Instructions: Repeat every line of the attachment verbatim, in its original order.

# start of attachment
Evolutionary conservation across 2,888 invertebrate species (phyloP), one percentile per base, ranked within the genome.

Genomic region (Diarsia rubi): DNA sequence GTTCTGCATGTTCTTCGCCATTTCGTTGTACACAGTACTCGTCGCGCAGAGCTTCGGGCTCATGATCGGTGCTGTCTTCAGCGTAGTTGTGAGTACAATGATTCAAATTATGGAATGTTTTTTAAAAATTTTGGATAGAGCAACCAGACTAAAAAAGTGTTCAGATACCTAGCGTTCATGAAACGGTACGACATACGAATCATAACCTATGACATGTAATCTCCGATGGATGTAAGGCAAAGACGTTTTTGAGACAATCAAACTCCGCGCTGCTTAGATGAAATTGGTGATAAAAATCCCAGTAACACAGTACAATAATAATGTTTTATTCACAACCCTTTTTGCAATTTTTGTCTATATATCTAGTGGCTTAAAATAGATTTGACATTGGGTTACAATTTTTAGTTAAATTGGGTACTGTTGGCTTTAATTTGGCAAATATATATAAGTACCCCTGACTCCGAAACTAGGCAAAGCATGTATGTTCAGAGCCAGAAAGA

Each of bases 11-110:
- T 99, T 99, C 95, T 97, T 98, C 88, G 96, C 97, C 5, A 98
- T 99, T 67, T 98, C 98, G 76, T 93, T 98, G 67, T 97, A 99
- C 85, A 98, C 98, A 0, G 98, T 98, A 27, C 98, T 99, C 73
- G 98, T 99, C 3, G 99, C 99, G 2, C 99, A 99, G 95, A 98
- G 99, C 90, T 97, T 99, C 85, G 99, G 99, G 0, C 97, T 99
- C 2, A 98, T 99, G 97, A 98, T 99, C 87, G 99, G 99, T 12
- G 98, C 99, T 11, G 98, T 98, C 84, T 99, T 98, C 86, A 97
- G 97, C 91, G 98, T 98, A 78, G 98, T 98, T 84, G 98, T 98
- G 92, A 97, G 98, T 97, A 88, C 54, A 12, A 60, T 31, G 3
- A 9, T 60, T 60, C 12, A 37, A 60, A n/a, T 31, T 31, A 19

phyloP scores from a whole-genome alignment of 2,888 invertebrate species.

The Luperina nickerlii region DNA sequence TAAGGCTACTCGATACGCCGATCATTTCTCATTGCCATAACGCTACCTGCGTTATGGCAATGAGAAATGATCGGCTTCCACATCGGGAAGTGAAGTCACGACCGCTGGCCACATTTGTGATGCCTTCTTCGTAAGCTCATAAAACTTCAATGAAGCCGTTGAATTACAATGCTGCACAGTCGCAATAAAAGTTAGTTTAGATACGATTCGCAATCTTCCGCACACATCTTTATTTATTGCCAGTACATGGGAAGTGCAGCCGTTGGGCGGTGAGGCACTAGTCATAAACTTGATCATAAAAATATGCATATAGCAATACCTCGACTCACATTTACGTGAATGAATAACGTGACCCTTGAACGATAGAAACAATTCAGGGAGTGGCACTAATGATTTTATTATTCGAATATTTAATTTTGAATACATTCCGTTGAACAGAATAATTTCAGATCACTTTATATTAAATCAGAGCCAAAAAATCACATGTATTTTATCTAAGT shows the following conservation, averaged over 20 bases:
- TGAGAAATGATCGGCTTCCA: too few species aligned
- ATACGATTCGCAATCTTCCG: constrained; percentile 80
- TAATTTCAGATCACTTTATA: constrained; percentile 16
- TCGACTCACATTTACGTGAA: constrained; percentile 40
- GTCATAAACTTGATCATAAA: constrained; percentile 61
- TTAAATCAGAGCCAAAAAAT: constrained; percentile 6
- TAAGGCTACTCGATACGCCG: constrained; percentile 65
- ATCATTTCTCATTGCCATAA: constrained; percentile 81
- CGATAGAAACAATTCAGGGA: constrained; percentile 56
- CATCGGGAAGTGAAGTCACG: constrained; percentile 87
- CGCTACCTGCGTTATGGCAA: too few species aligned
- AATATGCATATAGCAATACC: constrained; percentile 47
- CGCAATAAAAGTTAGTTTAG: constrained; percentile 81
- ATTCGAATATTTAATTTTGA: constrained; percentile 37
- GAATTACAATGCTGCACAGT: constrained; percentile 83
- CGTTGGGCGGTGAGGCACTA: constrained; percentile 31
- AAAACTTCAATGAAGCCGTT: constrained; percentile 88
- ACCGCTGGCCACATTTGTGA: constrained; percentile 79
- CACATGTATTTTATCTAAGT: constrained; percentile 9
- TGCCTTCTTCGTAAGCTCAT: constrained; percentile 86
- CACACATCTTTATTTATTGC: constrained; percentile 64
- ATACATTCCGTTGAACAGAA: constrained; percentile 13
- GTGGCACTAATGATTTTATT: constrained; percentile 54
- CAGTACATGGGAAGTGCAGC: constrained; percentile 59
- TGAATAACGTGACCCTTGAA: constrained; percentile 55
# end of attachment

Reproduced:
Evolutionary conservation across 2,888 invertebrate species (phyloP), one percentile per base, ranked within the genome.

Genomic region (Diarsia rubi): DNA sequence GTTCTGCATGTTCTTCGCCATTTCGTTGTACACAGTACTCGTCGCGCAGAGCTTCGGGCTCATGATCGGTGCTGTCTTCAGCGTAGTTGTGAGTACAATGATTCAAATTATGGAATGTTTTTTAAAAATTTTGGATAGAGCAACCAGACTAAAAAAGTGTTCAGATACCTAGCGTTCATGAAACGGTACGACATACGAATCATAACCTATGACATGTAATCTCCGATGGATGTAAGGCAAAGACGTTTTTGAGACAATCAAACTCCGCGCTGCTTAGATGAAATTGGTGATAAAAATCCCAGTAACACAGTACAATAATAATGTTTTATTCACAACCCTTTTTGCAATTTTTGTCTATATATCTAGTGGCTTAAAATAGATTTGACATTGGGTTACAATTTTTAGTTAAATTGGGTACTGTTGGCTTTAATTTGGCAAATATATATAAGTACCCCTGACTCCGAAACTAGGCAAAGCATGTATGTTCAGAGCCAGAAAGA

Each of bases 11-110:
- T 99, T 99, C 95, T 97, T 98, C 88, G 96, C 97, C 5, A 98
- T 99, T 67, T 98, C 98, G 76, T 93, T 98, G 67, T 97, A 99
- C 85, A 98, C 98, A 0, G 98, T 98, A 27, C 98, T 99, C 73
- G 98, T 99, C 3, G 99, C 99, G 2, C 99, A 99, G 95, A 98
- G 99, C 90, T 97, T 99, C 85, G 99, G 99, G 0, C 97, T 99
- C 2, A 98, T 99, G 97, A 98, T 99, C 87, G 99, G 99, T 12
- G 98, C 99, T 11, G 98, T 98, C 84, T 99, T 98, C 86, A 97
- G 97, C 91, G 98, T 98, A 78, G 98, T 98, T 84, G 98, T 98
- G 92, A 97, G 98, T 97, A 88, C 54, A 12, A 60, T 31, G 3
- A 9, T 60, T 60, C 12, A 37, A 60, A n/a, T 31, T 31, A 19

phyloP scores from a whole-genome alignment of 2,888 invertebrate species.

The Luperina nickerlii region DNA sequence TAAGGCTACTCGATACGCCGATCATTTCTCATTGCCATAACGCTACCTGCGTTATGGCAATGAGAAATGATCGGCTTCCACATCGGGAAGTGAAGTCACGACCGCTGGCCACATTTGTGATGCCTTCTTCGTAAGCTCATAAAACTTCAATGAAGCCGTTGAATTACAATGCTGCACAGTCGCAATAAAAGTTAGTTTAGATACGATTCGCAATCTTCCGCACACATCTTTATTTATTGCCAGTACATGGGAAGTGCAGCCGTTGGGCGGTGAGGCACTAGTCATAAACTTGATCATAAAAATATGCATATAGCAATACCTCGACTCACATTTACGTGAATGAATAACGTGACCCTTGAACGATAGAAACAATTCAGGGAGTGGCACTAATGATTTTATTATTCGAATATTTAATTTTGAATACATTCCGTTGAACAGAATAATTTCAGATCACTTTATATTAAATCAGAGCCAAAAAATCACATGTATTTTATCTAAGT shows the following conservation, averaged over 20 bases:
- TGAGAAATGATCGGCTTCCA: too few species aligned
- ATACGATTCGCAATCTTCCG: constrained; percentile 80
- TAATTTCAGATCACTTTATA: constrained; percentile 16
- TCGACTCACATTTACGTGAA: constrained; percentile 40
- GTCATAAACTTGATCATAAA: constrained; percentile 61
- TTAAATCAGAGCCAAAAAAT: constrained; percentile 6
- TAAGGCTACTCGATACGCCG: constrained; percentile 65
- ATCATTTCTCATTGCCATAA: constrained; percentile 81
- CGATAGAAACAATTCAGGGA: constrained; percentile 56
- CATCGGGAAGTGAAGTCACG: constrained; percentile 87
- CGCTACCTGCGTTATGGCAA: too few species aligned
- AATATGCATATAGCAATACC: constrained; percentile 47
- CGCAATAAAAGTTAGTTTAG: constrained; percentile 81
- ATTCGAATATTTAATTTTGA: constrained; percentile 37
- GAATTACAATGCTGCACAGT: constrained; percentile 83
- CGTTGGGCGGTGAGGCACTA: constrained; percentile 31
- AAAACTTCAATGAAGCCGTT: constrained; percentile 88
- ACCGCTGGCCACATTTGTGA: constrained; percentile 79
- CACATGTATTTTATCTAAGT: constrained; percentile 9
- TGCCTTCTTCGTAAGCTCAT: constrained; percentile 86
- CACACATCTTTATTTATTGC: constrained; percentile 64
- ATACATTCCGTTGAACAGAA: constrained; percentile 13
- GTGGCACTAATGATTTTATT: constrained; percentile 54
- CAGTACATGGGAAGTGCAGC: constrained; percentile 59
- TGAATAACGTGACCCTTGAA: constrained; percentile 55